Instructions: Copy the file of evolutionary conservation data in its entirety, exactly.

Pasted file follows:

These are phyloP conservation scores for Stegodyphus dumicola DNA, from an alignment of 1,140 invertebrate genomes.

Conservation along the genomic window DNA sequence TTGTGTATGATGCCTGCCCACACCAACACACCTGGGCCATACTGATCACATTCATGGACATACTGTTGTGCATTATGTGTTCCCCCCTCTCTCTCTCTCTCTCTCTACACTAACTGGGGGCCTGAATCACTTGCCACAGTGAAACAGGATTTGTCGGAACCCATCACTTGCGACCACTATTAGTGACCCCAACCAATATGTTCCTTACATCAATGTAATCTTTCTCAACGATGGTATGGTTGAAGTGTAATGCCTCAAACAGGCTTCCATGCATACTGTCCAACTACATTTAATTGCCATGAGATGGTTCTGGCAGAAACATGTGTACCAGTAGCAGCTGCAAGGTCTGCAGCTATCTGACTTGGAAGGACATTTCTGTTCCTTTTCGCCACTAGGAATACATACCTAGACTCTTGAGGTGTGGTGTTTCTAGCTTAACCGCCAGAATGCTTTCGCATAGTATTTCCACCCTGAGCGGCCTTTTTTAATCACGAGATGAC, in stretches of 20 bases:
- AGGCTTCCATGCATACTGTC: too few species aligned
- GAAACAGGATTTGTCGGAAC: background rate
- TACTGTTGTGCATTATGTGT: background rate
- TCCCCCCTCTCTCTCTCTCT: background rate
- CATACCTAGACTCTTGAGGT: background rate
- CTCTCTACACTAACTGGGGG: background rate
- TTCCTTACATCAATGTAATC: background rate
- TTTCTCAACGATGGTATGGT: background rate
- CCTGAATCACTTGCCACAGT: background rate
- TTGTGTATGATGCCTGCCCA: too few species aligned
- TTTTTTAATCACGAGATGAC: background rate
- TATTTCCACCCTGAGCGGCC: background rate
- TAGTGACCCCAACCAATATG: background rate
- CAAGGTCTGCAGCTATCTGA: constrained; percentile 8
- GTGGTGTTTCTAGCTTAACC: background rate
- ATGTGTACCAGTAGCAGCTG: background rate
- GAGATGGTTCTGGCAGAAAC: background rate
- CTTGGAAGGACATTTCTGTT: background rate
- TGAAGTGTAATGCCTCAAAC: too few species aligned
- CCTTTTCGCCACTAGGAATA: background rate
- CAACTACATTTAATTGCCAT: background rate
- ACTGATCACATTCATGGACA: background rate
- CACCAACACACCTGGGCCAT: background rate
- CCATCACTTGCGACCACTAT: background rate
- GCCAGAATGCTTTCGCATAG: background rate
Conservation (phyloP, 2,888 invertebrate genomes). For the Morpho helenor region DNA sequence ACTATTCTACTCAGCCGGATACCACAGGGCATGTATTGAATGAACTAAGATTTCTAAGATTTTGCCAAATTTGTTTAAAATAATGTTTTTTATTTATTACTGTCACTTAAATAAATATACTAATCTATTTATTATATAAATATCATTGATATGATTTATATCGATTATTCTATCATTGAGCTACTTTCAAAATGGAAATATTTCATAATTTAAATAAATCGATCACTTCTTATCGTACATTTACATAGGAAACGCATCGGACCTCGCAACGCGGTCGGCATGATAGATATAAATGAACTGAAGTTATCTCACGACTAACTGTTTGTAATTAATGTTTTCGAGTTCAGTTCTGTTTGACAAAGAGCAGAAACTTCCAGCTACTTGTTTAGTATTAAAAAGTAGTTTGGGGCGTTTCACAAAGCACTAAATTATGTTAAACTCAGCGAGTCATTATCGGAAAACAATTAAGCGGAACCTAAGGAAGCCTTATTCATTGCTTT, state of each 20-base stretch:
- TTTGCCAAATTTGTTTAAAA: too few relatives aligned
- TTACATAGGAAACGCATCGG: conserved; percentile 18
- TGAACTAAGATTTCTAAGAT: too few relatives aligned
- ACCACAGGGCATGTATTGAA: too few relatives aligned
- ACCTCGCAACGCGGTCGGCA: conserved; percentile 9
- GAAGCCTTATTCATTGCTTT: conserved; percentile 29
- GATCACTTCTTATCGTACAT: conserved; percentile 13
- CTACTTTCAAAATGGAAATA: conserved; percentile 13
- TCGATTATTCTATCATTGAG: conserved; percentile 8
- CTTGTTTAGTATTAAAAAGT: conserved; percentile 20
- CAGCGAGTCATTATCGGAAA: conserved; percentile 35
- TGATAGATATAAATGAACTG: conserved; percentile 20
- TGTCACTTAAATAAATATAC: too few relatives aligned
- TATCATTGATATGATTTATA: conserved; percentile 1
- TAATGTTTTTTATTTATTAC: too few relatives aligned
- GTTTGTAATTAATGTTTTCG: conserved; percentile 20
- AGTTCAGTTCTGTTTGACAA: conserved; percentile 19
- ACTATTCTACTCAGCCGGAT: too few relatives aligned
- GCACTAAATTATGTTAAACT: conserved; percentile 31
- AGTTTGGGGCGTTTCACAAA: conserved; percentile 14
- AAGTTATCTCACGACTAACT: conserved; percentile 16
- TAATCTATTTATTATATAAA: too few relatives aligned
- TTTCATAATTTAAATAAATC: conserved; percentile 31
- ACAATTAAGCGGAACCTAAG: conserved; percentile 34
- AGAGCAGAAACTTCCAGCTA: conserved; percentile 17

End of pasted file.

These are phyloP conservation scores for Stegodyphus dumicola DNA, from an alignment of 1,140 invertebrate genomes.

Conservation along the genomic window DNA sequence TTGTGTATGATGCCTGCCCACACCAACACACCTGGGCCATACTGATCACATTCATGGACATACTGTTGTGCATTATGTGTTCCCCCCTCTCTCTCTCTCTCTCTCTACACTAACTGGGGGCCTGAATCACTTGCCACAGTGAAACAGGATTTGTCGGAACCCATCACTTGCGACCACTATTAGTGACCCCAACCAATATGTTCCTTACATCAATGTAATCTTTCTCAACGATGGTATGGTTGAAGTGTAATGCCTCAAACAGGCTTCCATGCATACTGTCCAACTACATTTAATTGCCATGAGATGGTTCTGGCAGAAACATGTGTACCAGTAGCAGCTGCAAGGTCTGCAGCTATCTGACTTGGAAGGACATTTCTGTTCCTTTTCGCCACTAGGAATACATACCTAGACTCTTGAGGTGTGGTGTTTCTAGCTTAACCGCCAGAATGCTTTCGCATAGTATTTCCACCCTGAGCGGCCTTTTTTAATCACGAGATGAC, in stretches of 20 bases:
- AGGCTTCCATGCATACTGTC: too few species aligned
- GAAACAGGATTTGTCGGAAC: background rate
- TACTGTTGTGCATTATGTGT: background rate
- TCCCCCCTCTCTCTCTCTCT: background rate
- CATACCTAGACTCTTGAGGT: background rate
- CTCTCTACACTAACTGGGGG: background rate
- TTCCTTACATCAATGTAATC: background rate
- TTTCTCAACGATGGTATGGT: background rate
- CCTGAATCACTTGCCACAGT: background rate
- TTGTGTATGATGCCTGCCCA: too few species aligned
- TTTTTTAATCACGAGATGAC: background rate
- TATTTCCACCCTGAGCGGCC: background rate
- TAGTGACCCCAACCAATATG: background rate
- CAAGGTCTGCAGCTATCTGA: constrained; percentile 8
- GTGGTGTTTCTAGCTTAACC: background rate
- ATGTGTACCAGTAGCAGCTG: background rate
- GAGATGGTTCTGGCAGAAAC: background rate
- CTTGGAAGGACATTTCTGTT: background rate
- TGAAGTGTAATGCCTCAAAC: too few species aligned
- CCTTTTCGCCACTAGGAATA: background rate
- CAACTACATTTAATTGCCAT: background rate
- ACTGATCACATTCATGGACA: background rate
- CACCAACACACCTGGGCCAT: background rate
- CCATCACTTGCGACCACTAT: background rate
- GCCAGAATGCTTTCGCATAG: background rate
Conservation (phyloP, 2,888 invertebrate genomes). For the Morpho helenor region DNA sequence ACTATTCTACTCAGCCGGATACCACAGGGCATGTATTGAATGAACTAAGATTTCTAAGATTTTGCCAAATTTGTTTAAAATAATGTTTTTTATTTATTACTGTCACTTAAATAAATATACTAATCTATTTATTATATAAATATCATTGATATGATTTATATCGATTATTCTATCATTGAGCTACTTTCAAAATGGAAATATTTCATAATTTAAATAAATCGATCACTTCTTATCGTACATTTACATAGGAAACGCATCGGACCTCGCAACGCGGTCGGCATGATAGATATAAATGAACTGAAGTTATCTCACGACTAACTGTTTGTAATTAATGTTTTCGAGTTCAGTTCTGTTTGACAAAGAGCAGAAACTTCCAGCTACTTGTTTAGTATTAAAAAGTAGTTTGGGGCGTTTCACAAAGCACTAAATTATGTTAAACTCAGCGAGTCATTATCGGAAAACAATTAAGCGGAACCTAAGGAAGCCTTATTCATTGCTTT, state of each 20-base stretch:
- TTTGCCAAATTTGTTTAAAA: too few relatives aligned
- TTACATAGGAAACGCATCGG: conserved; percentile 18
- TGAACTAAGATTTCTAAGAT: too few relatives aligned
- ACCACAGGGCATGTATTGAA: too few relatives aligned
- ACCTCGCAACGCGGTCGGCA: conserved; percentile 9
- GAAGCCTTATTCATTGCTTT: conserved; percentile 29
- GATCACTTCTTATCGTACAT: conserved; percentile 13
- CTACTTTCAAAATGGAAATA: conserved; percentile 13
- TCGATTATTCTATCATTGAG: conserved; percentile 8
- CTTGTTTAGTATTAAAAAGT: conserved; percentile 20
- CAGCGAGTCATTATCGGAAA: conserved; percentile 35
- TGATAGATATAAATGAACTG: conserved; percentile 20
- TGTCACTTAAATAAATATAC: too few relatives aligned
- TATCATTGATATGATTTATA: conserved; percentile 1
- TAATGTTTTTTATTTATTAC: too few relatives aligned
- GTTTGTAATTAATGTTTTCG: conserved; percentile 20
- AGTTCAGTTCTGTTTGACAA: conserved; percentile 19
- ACTATTCTACTCAGCCGGAT: too few relatives aligned
- GCACTAAATTATGTTAAACT: conserved; percentile 31
- AGTTTGGGGCGTTTCACAAA: conserved; percentile 14
- AAGTTATCTCACGACTAACT: conserved; percentile 16
- TAATCTATTTATTATATAAA: too few relatives aligned
- TTTCATAATTTAAATAAATC: conserved; percentile 31
- ACAATTAAGCGGAACCTAAG: conserved; percentile 34
- AGAGCAGAAACTTCCAGCTA: conserved; percentile 17